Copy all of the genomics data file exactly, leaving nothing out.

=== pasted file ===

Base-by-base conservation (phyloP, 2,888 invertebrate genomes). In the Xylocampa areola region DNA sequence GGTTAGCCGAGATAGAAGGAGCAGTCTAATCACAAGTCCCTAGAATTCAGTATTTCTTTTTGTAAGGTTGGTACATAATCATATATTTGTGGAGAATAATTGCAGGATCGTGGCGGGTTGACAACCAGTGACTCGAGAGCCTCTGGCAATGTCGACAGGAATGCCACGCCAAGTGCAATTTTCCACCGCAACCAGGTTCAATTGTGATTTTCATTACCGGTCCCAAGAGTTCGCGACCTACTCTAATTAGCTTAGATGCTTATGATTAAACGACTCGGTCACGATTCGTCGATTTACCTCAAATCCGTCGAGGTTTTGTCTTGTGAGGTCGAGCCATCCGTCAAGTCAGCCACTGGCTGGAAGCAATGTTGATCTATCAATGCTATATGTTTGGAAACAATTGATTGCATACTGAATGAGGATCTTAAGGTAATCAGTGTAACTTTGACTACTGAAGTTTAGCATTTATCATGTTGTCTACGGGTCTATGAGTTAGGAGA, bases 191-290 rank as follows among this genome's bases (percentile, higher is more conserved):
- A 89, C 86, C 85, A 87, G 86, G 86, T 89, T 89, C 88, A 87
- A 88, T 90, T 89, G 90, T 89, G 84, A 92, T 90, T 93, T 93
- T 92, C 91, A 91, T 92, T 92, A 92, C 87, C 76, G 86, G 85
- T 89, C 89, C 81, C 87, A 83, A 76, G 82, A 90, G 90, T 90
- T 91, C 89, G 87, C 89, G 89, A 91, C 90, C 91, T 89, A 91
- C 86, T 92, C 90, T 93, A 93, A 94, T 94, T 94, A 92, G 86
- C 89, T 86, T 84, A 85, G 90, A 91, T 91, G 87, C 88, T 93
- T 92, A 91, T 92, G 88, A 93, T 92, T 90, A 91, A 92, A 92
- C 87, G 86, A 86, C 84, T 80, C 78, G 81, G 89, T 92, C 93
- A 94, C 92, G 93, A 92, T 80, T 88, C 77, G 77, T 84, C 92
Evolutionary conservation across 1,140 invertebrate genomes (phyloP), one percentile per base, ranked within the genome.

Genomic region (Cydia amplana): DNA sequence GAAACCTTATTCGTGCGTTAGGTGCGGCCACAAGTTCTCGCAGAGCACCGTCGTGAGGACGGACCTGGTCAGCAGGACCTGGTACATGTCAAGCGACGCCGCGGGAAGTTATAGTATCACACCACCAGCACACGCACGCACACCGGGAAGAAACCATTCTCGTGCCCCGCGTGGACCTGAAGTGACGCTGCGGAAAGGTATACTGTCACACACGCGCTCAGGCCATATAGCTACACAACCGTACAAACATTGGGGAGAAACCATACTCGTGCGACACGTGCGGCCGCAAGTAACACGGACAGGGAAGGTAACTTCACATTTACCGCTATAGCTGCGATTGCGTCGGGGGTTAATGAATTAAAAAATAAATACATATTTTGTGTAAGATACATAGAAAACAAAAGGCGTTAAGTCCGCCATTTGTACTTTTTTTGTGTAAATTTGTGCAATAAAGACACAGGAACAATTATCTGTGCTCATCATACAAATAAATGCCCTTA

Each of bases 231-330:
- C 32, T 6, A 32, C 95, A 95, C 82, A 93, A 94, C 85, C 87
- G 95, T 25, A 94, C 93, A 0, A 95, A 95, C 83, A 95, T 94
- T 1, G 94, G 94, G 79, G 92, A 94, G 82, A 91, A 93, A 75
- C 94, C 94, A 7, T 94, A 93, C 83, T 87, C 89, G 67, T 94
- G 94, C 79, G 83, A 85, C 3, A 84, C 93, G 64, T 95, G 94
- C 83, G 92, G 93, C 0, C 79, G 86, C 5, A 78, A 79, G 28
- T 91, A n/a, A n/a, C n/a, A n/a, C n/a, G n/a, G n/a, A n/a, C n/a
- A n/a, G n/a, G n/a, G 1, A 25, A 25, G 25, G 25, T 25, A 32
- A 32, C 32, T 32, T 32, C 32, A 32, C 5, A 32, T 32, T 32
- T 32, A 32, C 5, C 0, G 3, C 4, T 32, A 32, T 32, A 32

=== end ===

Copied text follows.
Base-by-base conservation (phyloP, 2,888 invertebrate genomes). In the Xylocampa areola region DNA sequence GGTTAGCCGAGATAGAAGGAGCAGTCTAATCACAAGTCCCTAGAATTCAGTATTTCTTTTTGTAAGGTTGGTACATAATCATATATTTGTGGAGAATAATTGCAGGATCGTGGCGGGTTGACAACCAGTGACTCGAGAGCCTCTGGCAATGTCGACAGGAATGCCACGCCAAGTGCAATTTTCCACCGCAACCAGGTTCAATTGTGATTTTCATTACCGGTCCCAAGAGTTCGCGACCTACTCTAATTAGCTTAGATGCTTATGATTAAACGACTCGGTCACGATTCGTCGATTTACCTCAAATCCGTCGAGGTTTTGTCTTGTGAGGTCGAGCCATCCGTCAAGTCAGCCACTGGCTGGAAGCAATGTTGATCTATCAATGCTATATGTTTGGAAACAATTGATTGCATACTGAATGAGGATCTTAAGGTAATCAGTGTAACTTTGACTACTGAAGTTTAGCATTTATCATGTTGTCTACGGGTCTATGAGTTAGGAGA, bases 191-290 rank as follows among this genome's bases (percentile, higher is more conserved):
- A 89, C 86, C 85, A 87, G 86, G 86, T 89, T 89, C 88, A 87
- A 88, T 90, T 89, G 90, T 89, G 84, A 92, T 90, T 93, T 93
- T 92, C 91, A 91, T 92, T 92, A 92, C 87, C 76, G 86, G 85
- T 89, C 89, C 81, C 87, A 83, A 76, G 82, A 90, G 90, T 90
- T 91, C 89, G 87, C 89, G 89, A 91, C 90, C 91, T 89, A 91
- C 86, T 92, C 90, T 93, A 93, A 94, T 94, T 94, A 92, G 86
- C 89, T 86, T 84, A 85, G 90, A 91, T 91, G 87, C 88, T 93
- T 92, A 91, T 92, G 88, A 93, T 92, T 90, A 91, A 92, A 92
- C 87, G 86, A 86, C 84, T 80, C 78, G 81, G 89, T 92, C 93
- A 94, C 92, G 93, A 92, T 80, T 88, C 77, G 77, T 84, C 92
Evolutionary conservation across 1,140 invertebrate genomes (phyloP), one percentile per base, ranked within the genome.

Genomic region (Cydia amplana): DNA sequence GAAACCTTATTCGTGCGTTAGGTGCGGCCACAAGTTCTCGCAGAGCACCGTCGTGAGGACGGACCTGGTCAGCAGGACCTGGTACATGTCAAGCGACGCCGCGGGAAGTTATAGTATCACACCACCAGCACACGCACGCACACCGGGAAGAAACCATTCTCGTGCCCCGCGTGGACCTGAAGTGACGCTGCGGAAAGGTATACTGTCACACACGCGCTCAGGCCATATAGCTACACAACCGTACAAACATTGGGGAGAAACCATACTCGTGCGACACGTGCGGCCGCAAGTAACACGGACAGGGAAGGTAACTTCACATTTACCGCTATAGCTGCGATTGCGTCGGGGGTTAATGAATTAAAAAATAAATACATATTTTGTGTAAGATACATAGAAAACAAAAGGCGTTAAGTCCGCCATTTGTACTTTTTTTGTGTAAATTTGTGCAATAAAGACACAGGAACAATTATCTGTGCTCATCATACAAATAAATGCCCTTA

Each of bases 231-330:
- C 32, T 6, A 32, C 95, A 95, C 82, A 93, A 94, C 85, C 87
- G 95, T 25, A 94, C 93, A 0, A 95, A 95, C 83, A 95, T 94
- T 1, G 94, G 94, G 79, G 92, A 94, G 82, A 91, A 93, A 75
- C 94, C 94, A 7, T 94, A 93, C 83, T 87, C 89, G 67, T 94
- G 94, C 79, G 83, A 85, C 3, A 84, C 93, G 64, T 95, G 94
- C 83, G 92, G 93, C 0, C 79, G 86, C 5, A 78, A 79, G 28
- T 91, A n/a, A n/a, C n/a, A n/a, C n/a, G n/a, G n/a, A n/a, C n/a
- A n/a, G n/a, G n/a, G 1, A 25, A 25, G 25, G 25, T 25, A 32
- A 32, C 32, T 32, T 32, C 32, A 32, C 5, A 32, T 32, T 32
- T 32, A 32, C 5, C 0, G 3, C 4, T 32, A 32, T 32, A 32